When the Senate gets back from the Independence Day break, the sausage-making will continue, but it could easily fail. The divides are very large now and aren't likely to get any smaller in the coming weeks. Mitch McConnell has $188 billion he can use to buy off individual senators, but it is still a steep climb. Nevertheless, he is likely to try essentially bribing each of the holdouts with the equivalent of the 2010 ACA "Cornhusker Kickback" used to get then-senator Ben Nelson's vote for the ACA. We could have the "Aleutian Advantage" for Sen. Lisa Murkowski (R-AK), the "Badger Bestowal" for Sen. Ron Johnson (R-WI), the "Buckeye Benefaction" for Sen. Rob Portman (R-OH), the "Pine Tree Premium" for Sen. Susan Collins (R-ME), and the "Sunflower Subsidy" for both Kansas senators. The only problem with throwing $188 billion at the problem is that conservatives like Sen. Mike Lee (R-UT), Sen. Ted Cruz (R-TX), and Sen. Rand Paul (R-KY) will be infuriated by it.
If the health-care bill ultimately fails, the tax cut bill will be in trouble, too, for reasons having to do with the budget reconciliation process. Basically, once there is a budget resolution, only one bill can be passed using it. The original idea was to pass the health-care bill using this year's budget resolution and tax cuts using next year's. If the Senate vote fails to get a majority, the Republicans can either abandon health care altogether and move on to tax cuts or try to pass one monster bill with both of them. That will be close to impossible. If health care and tax cuts both fail, there will be civil war within the Republican Party and nothing will happen in this session of Congress.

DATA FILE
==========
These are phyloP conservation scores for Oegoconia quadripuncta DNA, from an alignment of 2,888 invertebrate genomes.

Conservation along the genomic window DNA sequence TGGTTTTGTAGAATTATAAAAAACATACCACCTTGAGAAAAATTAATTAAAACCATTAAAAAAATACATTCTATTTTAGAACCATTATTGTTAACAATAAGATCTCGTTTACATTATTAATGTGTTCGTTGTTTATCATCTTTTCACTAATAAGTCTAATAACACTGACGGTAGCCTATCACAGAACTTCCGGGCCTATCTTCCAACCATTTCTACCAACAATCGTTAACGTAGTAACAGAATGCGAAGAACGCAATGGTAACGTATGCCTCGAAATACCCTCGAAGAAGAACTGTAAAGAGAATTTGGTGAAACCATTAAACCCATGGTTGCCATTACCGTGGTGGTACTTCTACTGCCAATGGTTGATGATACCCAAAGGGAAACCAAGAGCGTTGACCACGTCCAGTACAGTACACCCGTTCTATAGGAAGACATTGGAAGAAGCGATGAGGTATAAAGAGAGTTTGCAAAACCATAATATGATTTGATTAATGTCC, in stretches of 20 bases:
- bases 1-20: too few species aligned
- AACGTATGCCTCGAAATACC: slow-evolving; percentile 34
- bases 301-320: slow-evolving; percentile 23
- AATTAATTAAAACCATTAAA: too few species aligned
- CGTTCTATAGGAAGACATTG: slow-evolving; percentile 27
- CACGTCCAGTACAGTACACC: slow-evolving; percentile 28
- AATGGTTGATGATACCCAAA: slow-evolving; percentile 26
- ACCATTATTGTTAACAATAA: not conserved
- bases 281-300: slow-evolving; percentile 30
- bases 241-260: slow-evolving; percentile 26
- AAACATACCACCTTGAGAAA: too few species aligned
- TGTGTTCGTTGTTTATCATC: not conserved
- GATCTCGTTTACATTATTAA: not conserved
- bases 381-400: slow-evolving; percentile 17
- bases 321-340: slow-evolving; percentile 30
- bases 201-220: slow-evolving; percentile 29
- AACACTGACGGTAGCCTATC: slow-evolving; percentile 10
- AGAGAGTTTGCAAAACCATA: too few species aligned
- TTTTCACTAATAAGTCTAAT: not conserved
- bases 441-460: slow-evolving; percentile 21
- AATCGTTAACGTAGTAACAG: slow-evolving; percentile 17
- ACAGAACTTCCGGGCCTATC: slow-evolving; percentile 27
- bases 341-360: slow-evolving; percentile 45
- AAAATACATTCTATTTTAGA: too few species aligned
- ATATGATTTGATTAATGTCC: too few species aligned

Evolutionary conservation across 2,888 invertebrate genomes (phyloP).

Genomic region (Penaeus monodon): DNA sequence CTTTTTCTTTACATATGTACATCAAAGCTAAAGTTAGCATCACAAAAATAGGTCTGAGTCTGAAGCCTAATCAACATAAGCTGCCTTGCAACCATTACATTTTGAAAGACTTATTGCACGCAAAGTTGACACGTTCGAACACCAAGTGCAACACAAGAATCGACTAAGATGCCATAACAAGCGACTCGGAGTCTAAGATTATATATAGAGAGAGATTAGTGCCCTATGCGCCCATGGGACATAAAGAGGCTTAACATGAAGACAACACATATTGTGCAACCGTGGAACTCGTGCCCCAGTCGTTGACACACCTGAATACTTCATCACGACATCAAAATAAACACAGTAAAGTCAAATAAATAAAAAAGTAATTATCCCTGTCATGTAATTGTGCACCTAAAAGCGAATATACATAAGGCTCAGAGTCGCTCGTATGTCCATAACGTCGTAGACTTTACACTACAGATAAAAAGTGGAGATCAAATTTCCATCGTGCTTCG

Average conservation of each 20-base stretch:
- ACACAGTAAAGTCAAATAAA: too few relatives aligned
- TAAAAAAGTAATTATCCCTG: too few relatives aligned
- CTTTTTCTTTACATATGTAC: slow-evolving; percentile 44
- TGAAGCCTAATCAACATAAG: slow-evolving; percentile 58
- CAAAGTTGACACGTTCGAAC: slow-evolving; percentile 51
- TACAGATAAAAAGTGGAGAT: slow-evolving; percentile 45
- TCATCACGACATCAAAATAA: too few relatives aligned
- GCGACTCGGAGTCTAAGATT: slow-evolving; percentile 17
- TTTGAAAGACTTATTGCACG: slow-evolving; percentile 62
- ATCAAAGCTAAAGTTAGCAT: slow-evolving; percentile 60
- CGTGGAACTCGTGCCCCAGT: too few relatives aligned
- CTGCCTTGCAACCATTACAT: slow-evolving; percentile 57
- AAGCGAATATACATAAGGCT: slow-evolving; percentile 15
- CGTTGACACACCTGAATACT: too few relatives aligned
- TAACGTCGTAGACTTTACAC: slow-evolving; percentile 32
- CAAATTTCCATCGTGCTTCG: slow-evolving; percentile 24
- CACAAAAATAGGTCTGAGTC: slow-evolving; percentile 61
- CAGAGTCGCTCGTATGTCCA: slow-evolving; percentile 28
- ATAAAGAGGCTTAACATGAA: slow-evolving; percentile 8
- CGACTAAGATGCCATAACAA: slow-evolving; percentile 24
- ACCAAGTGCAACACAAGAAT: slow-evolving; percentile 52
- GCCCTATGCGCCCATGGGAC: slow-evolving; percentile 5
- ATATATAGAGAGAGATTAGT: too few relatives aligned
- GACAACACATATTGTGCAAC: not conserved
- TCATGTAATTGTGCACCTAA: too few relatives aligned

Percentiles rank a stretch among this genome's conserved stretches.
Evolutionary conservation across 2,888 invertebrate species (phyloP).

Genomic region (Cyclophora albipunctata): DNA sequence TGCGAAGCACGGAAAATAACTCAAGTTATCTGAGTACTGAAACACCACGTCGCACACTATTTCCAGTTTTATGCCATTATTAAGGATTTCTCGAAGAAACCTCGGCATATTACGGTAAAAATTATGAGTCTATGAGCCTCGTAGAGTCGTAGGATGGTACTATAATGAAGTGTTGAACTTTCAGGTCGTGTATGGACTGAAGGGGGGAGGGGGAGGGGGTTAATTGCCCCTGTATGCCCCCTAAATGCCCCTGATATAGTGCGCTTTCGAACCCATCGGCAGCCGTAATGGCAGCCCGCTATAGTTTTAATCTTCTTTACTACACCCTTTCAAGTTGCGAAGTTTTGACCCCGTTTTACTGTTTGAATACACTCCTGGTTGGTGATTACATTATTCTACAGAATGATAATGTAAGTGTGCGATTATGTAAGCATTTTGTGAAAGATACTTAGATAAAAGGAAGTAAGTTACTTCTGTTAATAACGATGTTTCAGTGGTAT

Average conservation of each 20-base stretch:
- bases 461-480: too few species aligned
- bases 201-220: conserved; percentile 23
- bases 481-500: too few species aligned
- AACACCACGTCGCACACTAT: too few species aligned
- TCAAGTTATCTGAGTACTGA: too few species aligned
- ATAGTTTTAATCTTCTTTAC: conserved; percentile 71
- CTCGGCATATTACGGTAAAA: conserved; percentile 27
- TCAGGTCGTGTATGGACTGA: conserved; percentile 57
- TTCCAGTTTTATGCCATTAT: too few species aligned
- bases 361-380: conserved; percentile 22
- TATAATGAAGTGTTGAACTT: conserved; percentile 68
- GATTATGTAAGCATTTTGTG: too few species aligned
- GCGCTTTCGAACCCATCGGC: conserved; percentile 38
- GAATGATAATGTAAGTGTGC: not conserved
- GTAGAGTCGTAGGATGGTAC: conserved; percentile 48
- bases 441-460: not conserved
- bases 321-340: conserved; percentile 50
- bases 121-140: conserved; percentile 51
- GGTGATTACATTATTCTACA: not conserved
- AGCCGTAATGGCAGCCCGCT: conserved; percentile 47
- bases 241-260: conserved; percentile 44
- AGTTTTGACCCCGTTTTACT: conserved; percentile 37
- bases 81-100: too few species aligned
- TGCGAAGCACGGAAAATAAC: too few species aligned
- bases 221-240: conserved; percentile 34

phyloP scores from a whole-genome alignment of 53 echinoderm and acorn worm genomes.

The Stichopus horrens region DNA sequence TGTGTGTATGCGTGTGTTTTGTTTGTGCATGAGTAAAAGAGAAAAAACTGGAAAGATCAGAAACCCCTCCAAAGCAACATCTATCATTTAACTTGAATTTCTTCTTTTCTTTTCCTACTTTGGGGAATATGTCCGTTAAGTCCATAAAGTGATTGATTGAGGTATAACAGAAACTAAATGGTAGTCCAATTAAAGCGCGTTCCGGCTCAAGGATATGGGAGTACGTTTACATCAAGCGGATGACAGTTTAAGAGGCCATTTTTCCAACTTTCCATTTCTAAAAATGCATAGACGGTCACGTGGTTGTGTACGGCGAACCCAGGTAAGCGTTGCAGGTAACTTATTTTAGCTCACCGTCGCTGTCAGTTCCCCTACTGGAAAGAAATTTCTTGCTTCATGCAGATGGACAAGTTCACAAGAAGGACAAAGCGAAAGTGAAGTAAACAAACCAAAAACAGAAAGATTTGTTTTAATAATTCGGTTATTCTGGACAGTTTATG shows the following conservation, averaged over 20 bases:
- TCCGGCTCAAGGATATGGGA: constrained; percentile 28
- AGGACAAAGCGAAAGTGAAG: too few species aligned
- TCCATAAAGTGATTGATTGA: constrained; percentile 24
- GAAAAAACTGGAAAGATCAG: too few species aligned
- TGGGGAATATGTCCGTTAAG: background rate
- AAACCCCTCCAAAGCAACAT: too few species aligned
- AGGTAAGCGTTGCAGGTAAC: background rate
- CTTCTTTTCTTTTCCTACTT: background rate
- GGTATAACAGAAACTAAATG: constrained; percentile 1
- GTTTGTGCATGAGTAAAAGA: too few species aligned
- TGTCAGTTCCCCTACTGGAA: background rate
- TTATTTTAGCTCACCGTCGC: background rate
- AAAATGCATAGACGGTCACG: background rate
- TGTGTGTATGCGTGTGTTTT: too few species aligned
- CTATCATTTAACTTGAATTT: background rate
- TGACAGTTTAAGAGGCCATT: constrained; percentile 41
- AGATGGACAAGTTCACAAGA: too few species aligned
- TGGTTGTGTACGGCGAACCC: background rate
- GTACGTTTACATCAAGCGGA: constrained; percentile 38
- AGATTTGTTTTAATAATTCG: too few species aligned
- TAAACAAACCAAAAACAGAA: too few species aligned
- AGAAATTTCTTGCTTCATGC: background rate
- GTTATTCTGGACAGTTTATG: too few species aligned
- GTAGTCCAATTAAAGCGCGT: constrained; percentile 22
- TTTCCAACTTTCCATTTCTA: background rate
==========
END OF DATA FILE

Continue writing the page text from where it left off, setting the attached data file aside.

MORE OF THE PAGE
McConnell understands all of this perfectly, so he is doing everything humanly possible to get a new bill, one likely to include goodies for recalcitrant senators, done by Friday so the Congressional Budget Office can chew on it while the senators are off in their home states chewing on hot dogs. McConnell is a master tactician, but this is the biggest challenge of his lifetime. In the next day or two, he is going to have to decide if he wants to move the bill to the left (more coverage) or to the right (more ACA repeal). Each way goes after a different bunch of senators and there may or may not be a sweet spot that gets him to 50. President Donald Trump is "helping" too, by calling senators, but at this point he has almost no clout and is essentially irrelevant to the process.